Finally, don’t forget to deliver the data, with the
result method returning a
ORKStepResult object. That leads us to the next step: having a custom result class.
Create a new result class
You can look at the
ORKResult class header to find all the existing types of result (numeric value, samples collection, etc). If you need your own type, go ahead and add a new
ORKResult subclass there. Add the properties you need, and don’t forget to implement the usual
As a side note, I find it a bit confusing that Apple chose to give dedicated files to step classes (e.g.
ORKTappingIntervalStep), but kept all the result classes (e.g.
ORKTappingIntervalResult) in one file. The main reason is probably that results are part of the public headers, while custom steps aren’t, and we want to limit the number of public headers. So it makes sense, but it’s still confusing when you want to browse the classes for a given task.
Add a new factory method
Like I said in the introduction, a step is usually presented within a given task, including one or multiple instruction step(s), and one completion step. That’s why it’s very convenient to have a “factory” method creating and configuring the task with all its steps.
In the existing
ORKOrderedTask class, add a new method to create the array of steps for your new activity. You should use
ORKCompletionStep instances, easy to configure with their title, text, and image properties. You can also add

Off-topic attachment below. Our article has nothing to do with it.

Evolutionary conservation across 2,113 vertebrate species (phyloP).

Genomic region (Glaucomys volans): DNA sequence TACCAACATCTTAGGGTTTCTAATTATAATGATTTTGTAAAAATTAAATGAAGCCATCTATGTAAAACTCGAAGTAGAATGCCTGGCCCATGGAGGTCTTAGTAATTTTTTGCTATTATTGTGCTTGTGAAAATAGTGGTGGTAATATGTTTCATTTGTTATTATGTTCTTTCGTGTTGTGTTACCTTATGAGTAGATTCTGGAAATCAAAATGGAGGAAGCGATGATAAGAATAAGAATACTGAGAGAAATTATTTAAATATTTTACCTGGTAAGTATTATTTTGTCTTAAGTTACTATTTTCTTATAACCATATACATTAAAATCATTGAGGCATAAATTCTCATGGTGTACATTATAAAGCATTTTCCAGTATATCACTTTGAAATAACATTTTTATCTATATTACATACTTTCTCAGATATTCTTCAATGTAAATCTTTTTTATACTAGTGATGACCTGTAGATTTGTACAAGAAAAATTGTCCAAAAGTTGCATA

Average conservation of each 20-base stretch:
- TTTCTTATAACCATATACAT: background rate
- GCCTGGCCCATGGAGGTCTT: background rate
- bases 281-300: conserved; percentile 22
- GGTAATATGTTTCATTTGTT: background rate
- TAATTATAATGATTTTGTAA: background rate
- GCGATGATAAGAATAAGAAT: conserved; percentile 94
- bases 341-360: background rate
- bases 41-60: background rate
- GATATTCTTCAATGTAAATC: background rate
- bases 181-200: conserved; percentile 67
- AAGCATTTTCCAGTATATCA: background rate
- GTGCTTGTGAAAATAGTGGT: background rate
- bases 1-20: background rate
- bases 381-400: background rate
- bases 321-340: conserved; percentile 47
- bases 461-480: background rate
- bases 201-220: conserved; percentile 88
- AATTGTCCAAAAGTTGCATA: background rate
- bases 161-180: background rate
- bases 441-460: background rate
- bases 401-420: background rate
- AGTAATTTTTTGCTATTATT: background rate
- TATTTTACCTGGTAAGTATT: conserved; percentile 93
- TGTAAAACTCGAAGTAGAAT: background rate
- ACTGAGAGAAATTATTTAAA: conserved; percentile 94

ORKCountdownStep to display a countdown before the main active step.
Your custom step class shouldn’t be part of the public headers, so this method on
ORKOrderedTask really is the entry point for applications that will use your new task.
Add artwork images and localized strings
If your controller displays custom images, put the artwork files in
@3x resolutions; you don’t need
@1x as ResearchKit is iPhone and iOS 8 only).
If your controller displays text, localize the strings in
/Localized. There’s already a folder for every region, at least take care of the
en.lproj/Localizable.strings for text in English.
Now, let’s take a step back, and see how this whole thing is supposed to work:
Update “Catalog” and “Testing” apps
At this point, your custom active task is ready, but there’s still one more thing to take care of. ResearchKit contains a demo application called “ORKCatalog” (located in
/samples) and a testing app called “ORKTest” (in
/Testing), to showcase the various types of tasks and steps.
So you should update these projects to include your new task. This will make it a lot easier for Apple to review how your code works, and for scientists to evaluate the usefulness of the module.
Simply follow the example set by the other built-in active tasks, and add your task to the mix. As a bonus, the “Catalog” app is written in Swift, so you get to practice this new langage (don’t worry, you don’t need to be a Swift expert just to add your task).
Send a pull-request
After pushing your code to your forked repo, your task is now available to everyone. But it’s even better to send your source code back to Apple, in order to let them integrate it to the main ResearchKit repo.
Create a pull-request on GitHub, and explain what you’re trying to accomplish with this new task. You’ll probably get some feedback, and you might need to update your code accordingly, but hopefully at one point your work will finally be merged into ResearchKit. Congratulations, you’re part of the future of medical research.